Life Site | William Kilpatrick | October 4, 2019
October 4, 2019 (Turning Point Project) — “Is the pope Catholic?” used to be a punch line. Now, sometimes, you almost have to wonder. Of course, I’m not suggesting that Pope Francis is a secret apostate or a Masonic agent. It’s just that he seems dissatisfied with certain Church teachings.
What apparently rankles him most are Catholic claims to exclusivity. For example, the belief that all men are saved through Christ can be looked upon as an impediment to interreligious harmony. Francis, for whom interreligious harmony is a top priority, seems to see it that way. Many of his statements seem to suggest he has abandoned the idea that Catholics should seek to convert others to the Faith. On one occasion, for example, he referred to proselytism as “solemn nonsense.”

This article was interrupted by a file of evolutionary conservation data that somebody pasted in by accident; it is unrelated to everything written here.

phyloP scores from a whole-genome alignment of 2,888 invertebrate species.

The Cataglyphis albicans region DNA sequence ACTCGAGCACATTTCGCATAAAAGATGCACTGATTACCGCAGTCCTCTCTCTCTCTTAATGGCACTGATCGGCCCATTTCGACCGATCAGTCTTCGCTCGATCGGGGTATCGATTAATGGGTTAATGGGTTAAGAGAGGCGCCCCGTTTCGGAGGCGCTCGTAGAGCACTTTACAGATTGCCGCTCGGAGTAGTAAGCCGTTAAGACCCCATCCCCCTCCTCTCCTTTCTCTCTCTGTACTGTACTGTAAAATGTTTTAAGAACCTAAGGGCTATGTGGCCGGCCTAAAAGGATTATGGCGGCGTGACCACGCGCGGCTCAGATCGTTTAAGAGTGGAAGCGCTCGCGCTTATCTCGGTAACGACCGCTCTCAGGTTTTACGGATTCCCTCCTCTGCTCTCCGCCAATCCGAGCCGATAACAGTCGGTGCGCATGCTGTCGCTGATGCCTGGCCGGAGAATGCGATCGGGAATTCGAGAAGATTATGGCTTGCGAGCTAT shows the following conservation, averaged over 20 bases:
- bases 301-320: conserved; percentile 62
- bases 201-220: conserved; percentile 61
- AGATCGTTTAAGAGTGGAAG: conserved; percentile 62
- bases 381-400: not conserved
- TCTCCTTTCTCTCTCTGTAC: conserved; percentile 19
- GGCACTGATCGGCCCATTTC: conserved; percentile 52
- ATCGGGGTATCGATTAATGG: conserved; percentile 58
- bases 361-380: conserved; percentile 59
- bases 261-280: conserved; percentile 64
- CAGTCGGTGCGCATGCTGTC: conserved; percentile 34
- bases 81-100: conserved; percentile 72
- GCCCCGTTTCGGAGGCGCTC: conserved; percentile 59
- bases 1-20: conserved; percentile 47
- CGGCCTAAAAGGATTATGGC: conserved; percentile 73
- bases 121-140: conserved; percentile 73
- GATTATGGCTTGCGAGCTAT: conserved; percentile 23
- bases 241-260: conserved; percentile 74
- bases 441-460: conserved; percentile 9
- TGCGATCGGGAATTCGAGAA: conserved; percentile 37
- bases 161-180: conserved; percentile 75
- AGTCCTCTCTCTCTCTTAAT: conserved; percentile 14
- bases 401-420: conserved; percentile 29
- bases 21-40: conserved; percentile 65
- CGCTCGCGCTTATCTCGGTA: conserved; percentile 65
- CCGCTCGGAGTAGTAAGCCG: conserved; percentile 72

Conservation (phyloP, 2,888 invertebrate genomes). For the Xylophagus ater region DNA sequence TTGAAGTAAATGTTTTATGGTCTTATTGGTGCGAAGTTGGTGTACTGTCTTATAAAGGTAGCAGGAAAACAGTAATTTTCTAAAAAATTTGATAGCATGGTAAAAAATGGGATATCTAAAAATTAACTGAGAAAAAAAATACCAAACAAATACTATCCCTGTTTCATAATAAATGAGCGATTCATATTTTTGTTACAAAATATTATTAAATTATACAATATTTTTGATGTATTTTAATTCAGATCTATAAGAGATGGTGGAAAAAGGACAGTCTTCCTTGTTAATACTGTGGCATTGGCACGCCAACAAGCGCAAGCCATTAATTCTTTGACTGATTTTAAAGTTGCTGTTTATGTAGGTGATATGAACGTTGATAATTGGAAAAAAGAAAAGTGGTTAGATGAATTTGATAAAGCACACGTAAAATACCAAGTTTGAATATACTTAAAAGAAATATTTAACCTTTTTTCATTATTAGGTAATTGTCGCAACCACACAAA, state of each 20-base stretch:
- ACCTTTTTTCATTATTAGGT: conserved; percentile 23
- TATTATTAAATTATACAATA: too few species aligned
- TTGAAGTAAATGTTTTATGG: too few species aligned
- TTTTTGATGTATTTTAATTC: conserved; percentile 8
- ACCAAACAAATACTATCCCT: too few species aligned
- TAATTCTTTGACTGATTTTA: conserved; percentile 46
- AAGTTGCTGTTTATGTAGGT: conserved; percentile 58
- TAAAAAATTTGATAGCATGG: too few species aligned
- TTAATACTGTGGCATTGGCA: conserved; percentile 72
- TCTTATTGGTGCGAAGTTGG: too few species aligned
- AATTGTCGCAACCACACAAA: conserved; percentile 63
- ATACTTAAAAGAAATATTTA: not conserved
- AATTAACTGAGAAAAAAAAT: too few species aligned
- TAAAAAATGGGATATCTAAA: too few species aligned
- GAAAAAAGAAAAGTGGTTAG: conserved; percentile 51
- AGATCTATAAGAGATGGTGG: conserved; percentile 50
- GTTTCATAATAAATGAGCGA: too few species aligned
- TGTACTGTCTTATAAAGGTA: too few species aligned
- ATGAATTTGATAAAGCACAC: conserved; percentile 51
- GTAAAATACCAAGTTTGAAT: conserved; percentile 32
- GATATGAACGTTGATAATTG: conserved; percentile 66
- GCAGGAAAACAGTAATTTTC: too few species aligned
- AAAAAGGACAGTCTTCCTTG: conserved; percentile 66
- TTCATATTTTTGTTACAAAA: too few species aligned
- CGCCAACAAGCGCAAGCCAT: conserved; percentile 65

Francis appears to believe that each religion provides its own path to heaven. If that’s so, then people are best served by going deeper into whatever faith they already belong to. Thus, Francis once advised a group of Muslim migrants to read the Koran in order to find direction in their lives.
As he wrote in Evangelii Gaudium, Francis believes that all religions have “shared beliefs.” Where those beliefs don’t overlap so neatly, he seems perfectly happy to blur the lines. A good example is the Abu Dhabi Declaration on “Human Fraternity” signed by Pope Francis and Ahmed el-Tayeb, the Grand Imam of Al-Azhar, in February.
Of particular concern is the statement that “the pluralism and the diversity of religions … are willed by God.” That’s quite a concession for Francis to make, as it contradicts Christ’s claim that “I am the way and the truth and the life; no one comes to the Father but by me” (Jn. 14:6). As Swiss bishop Marian Eleganti puts it, “the unique and universal mediation of Jesus Christ is eclipsed in the Abu Dhabi Declaration.”